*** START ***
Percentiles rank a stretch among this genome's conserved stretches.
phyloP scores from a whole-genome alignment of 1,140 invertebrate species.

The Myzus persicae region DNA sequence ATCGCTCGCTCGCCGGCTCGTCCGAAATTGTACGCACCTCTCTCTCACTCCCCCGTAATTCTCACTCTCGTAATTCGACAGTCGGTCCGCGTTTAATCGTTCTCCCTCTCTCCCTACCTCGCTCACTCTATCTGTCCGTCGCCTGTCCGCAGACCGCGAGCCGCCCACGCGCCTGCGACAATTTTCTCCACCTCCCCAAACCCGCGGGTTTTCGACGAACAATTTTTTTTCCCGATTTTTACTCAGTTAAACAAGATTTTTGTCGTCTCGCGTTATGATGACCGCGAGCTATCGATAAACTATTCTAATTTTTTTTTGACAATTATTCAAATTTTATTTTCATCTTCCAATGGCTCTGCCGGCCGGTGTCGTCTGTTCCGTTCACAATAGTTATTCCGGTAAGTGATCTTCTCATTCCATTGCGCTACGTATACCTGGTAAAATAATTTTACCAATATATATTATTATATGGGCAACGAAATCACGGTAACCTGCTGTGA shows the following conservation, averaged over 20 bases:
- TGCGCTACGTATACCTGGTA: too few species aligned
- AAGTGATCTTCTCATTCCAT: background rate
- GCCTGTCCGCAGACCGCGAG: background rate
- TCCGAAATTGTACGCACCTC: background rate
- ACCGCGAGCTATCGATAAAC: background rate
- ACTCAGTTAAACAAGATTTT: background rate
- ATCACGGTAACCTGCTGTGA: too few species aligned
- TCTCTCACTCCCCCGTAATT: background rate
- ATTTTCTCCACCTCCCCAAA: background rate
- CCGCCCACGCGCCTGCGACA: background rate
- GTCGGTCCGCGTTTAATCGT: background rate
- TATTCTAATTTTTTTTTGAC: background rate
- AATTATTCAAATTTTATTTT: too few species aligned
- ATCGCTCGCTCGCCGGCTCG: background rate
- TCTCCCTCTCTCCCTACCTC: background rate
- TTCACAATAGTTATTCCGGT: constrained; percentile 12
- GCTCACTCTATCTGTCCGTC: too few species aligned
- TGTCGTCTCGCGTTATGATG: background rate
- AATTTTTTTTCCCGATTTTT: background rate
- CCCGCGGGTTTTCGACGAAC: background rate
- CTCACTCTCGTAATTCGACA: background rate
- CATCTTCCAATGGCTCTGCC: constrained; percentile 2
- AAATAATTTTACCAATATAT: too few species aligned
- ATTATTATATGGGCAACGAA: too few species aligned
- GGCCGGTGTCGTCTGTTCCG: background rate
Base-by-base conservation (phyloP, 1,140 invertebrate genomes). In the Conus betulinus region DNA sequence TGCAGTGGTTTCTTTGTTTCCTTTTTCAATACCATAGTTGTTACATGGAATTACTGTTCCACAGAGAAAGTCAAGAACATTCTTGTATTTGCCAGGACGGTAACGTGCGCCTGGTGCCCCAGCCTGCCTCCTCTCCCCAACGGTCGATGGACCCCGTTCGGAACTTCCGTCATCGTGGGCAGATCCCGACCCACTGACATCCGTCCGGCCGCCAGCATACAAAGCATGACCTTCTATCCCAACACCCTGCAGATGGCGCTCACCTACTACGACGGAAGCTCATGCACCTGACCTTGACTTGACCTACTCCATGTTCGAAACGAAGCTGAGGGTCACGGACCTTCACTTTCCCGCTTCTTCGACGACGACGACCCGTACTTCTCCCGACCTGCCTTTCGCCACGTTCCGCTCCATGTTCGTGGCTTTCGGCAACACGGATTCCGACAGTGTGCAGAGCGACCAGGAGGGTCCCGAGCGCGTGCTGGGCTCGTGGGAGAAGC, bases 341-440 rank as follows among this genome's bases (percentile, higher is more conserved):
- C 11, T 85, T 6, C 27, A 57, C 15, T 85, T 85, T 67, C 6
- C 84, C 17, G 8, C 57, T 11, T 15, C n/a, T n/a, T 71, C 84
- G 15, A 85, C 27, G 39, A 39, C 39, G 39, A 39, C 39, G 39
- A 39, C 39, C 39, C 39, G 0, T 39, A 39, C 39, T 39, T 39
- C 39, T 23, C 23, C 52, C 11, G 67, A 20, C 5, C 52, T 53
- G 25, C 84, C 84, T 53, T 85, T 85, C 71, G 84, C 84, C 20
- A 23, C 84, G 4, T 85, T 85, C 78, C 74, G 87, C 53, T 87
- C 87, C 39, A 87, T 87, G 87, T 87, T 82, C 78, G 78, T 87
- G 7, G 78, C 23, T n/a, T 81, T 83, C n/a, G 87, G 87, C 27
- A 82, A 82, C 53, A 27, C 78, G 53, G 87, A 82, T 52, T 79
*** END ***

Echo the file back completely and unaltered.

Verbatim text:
Percentiles rank a stretch among this genome's conserved stretches.
phyloP scores from a whole-genome alignment of 1,140 invertebrate species.

The Myzus persicae region DNA sequence ATCGCTCGCTCGCCGGCTCGTCCGAAATTGTACGCACCTCTCTCTCACTCCCCCGTAATTCTCACTCTCGTAATTCGACAGTCGGTCCGCGTTTAATCGTTCTCCCTCTCTCCCTACCTCGCTCACTCTATCTGTCCGTCGCCTGTCCGCAGACCGCGAGCCGCCCACGCGCCTGCGACAATTTTCTCCACCTCCCCAAACCCGCGGGTTTTCGACGAACAATTTTTTTTCCCGATTTTTACTCAGTTAAACAAGATTTTTGTCGTCTCGCGTTATGATGACCGCGAGCTATCGATAAACTATTCTAATTTTTTTTTGACAATTATTCAAATTTTATTTTCATCTTCCAATGGCTCTGCCGGCCGGTGTCGTCTGTTCCGTTCACAATAGTTATTCCGGTAAGTGATCTTCTCATTCCATTGCGCTACGTATACCTGGTAAAATAATTTTACCAATATATATTATTATATGGGCAACGAAATCACGGTAACCTGCTGTGA shows the following conservation, averaged over 20 bases:
- TGCGCTACGTATACCTGGTA: too few species aligned
- AAGTGATCTTCTCATTCCAT: background rate
- GCCTGTCCGCAGACCGCGAG: background rate
- TCCGAAATTGTACGCACCTC: background rate
- ACCGCGAGCTATCGATAAAC: background rate
- ACTCAGTTAAACAAGATTTT: background rate
- ATCACGGTAACCTGCTGTGA: too few species aligned
- TCTCTCACTCCCCCGTAATT: background rate
- ATTTTCTCCACCTCCCCAAA: background rate
- CCGCCCACGCGCCTGCGACA: background rate
- GTCGGTCCGCGTTTAATCGT: background rate
- TATTCTAATTTTTTTTTGAC: background rate
- AATTATTCAAATTTTATTTT: too few species aligned
- ATCGCTCGCTCGCCGGCTCG: background rate
- TCTCCCTCTCTCCCTACCTC: background rate
- TTCACAATAGTTATTCCGGT: constrained; percentile 12
- GCTCACTCTATCTGTCCGTC: too few species aligned
- TGTCGTCTCGCGTTATGATG: background rate
- AATTTTTTTTCCCGATTTTT: background rate
- CCCGCGGGTTTTCGACGAAC: background rate
- CTCACTCTCGTAATTCGACA: background rate
- CATCTTCCAATGGCTCTGCC: constrained; percentile 2
- AAATAATTTTACCAATATAT: too few species aligned
- ATTATTATATGGGCAACGAA: too few species aligned
- GGCCGGTGTCGTCTGTTCCG: background rate
Base-by-base conservation (phyloP, 1,140 invertebrate genomes). In the Conus betulinus region DNA sequence TGCAGTGGTTTCTTTGTTTCCTTTTTCAATACCATAGTTGTTACATGGAATTACTGTTCCACAGAGAAAGTCAAGAACATTCTTGTATTTGCCAGGACGGTAACGTGCGCCTGGTGCCCCAGCCTGCCTCCTCTCCCCAACGGTCGATGGACCCCGTTCGGAACTTCCGTCATCGTGGGCAGATCCCGACCCACTGACATCCGTCCGGCCGCCAGCATACAAAGCATGACCTTCTATCCCAACACCCTGCAGATGGCGCTCACCTACTACGACGGAAGCTCATGCACCTGACCTTGACTTGACCTACTCCATGTTCGAAACGAAGCTGAGGGTCACGGACCTTCACTTTCCCGCTTCTTCGACGACGACGACCCGTACTTCTCCCGACCTGCCTTTCGCCACGTTCCGCTCCATGTTCGTGGCTTTCGGCAACACGGATTCCGACAGTGTGCAGAGCGACCAGGAGGGTCCCGAGCGCGTGCTGGGCTCGTGGGAGAAGC, bases 341-440 rank as follows among this genome's bases (percentile, higher is more conserved):
- C 11, T 85, T 6, C 27, A 57, C 15, T 85, T 85, T 67, C 6
- C 84, C 17, G 8, C 57, T 11, T 15, C n/a, T n/a, T 71, C 84
- G 15, A 85, C 27, G 39, A 39, C 39, G 39, A 39, C 39, G 39
- A 39, C 39, C 39, C 39, G 0, T 39, A 39, C 39, T 39, T 39
- C 39, T 23, C 23, C 52, C 11, G 67, A 20, C 5, C 52, T 53
- G 25, C 84, C 84, T 53, T 85, T 85, C 71, G 84, C 84, C 20
- A 23, C 84, G 4, T 85, T 85, C 78, C 74, G 87, C 53, T 87
- C 87, C 39, A 87, T 87, G 87, T 87, T 82, C 78, G 78, T 87
- G 7, G 78, C 23, T n/a, T 81, T 83, C n/a, G 87, G 87, C 27
- A 82, A 82, C 53, A 27, C 78, G 53, G 87, A 82, T 52, T 79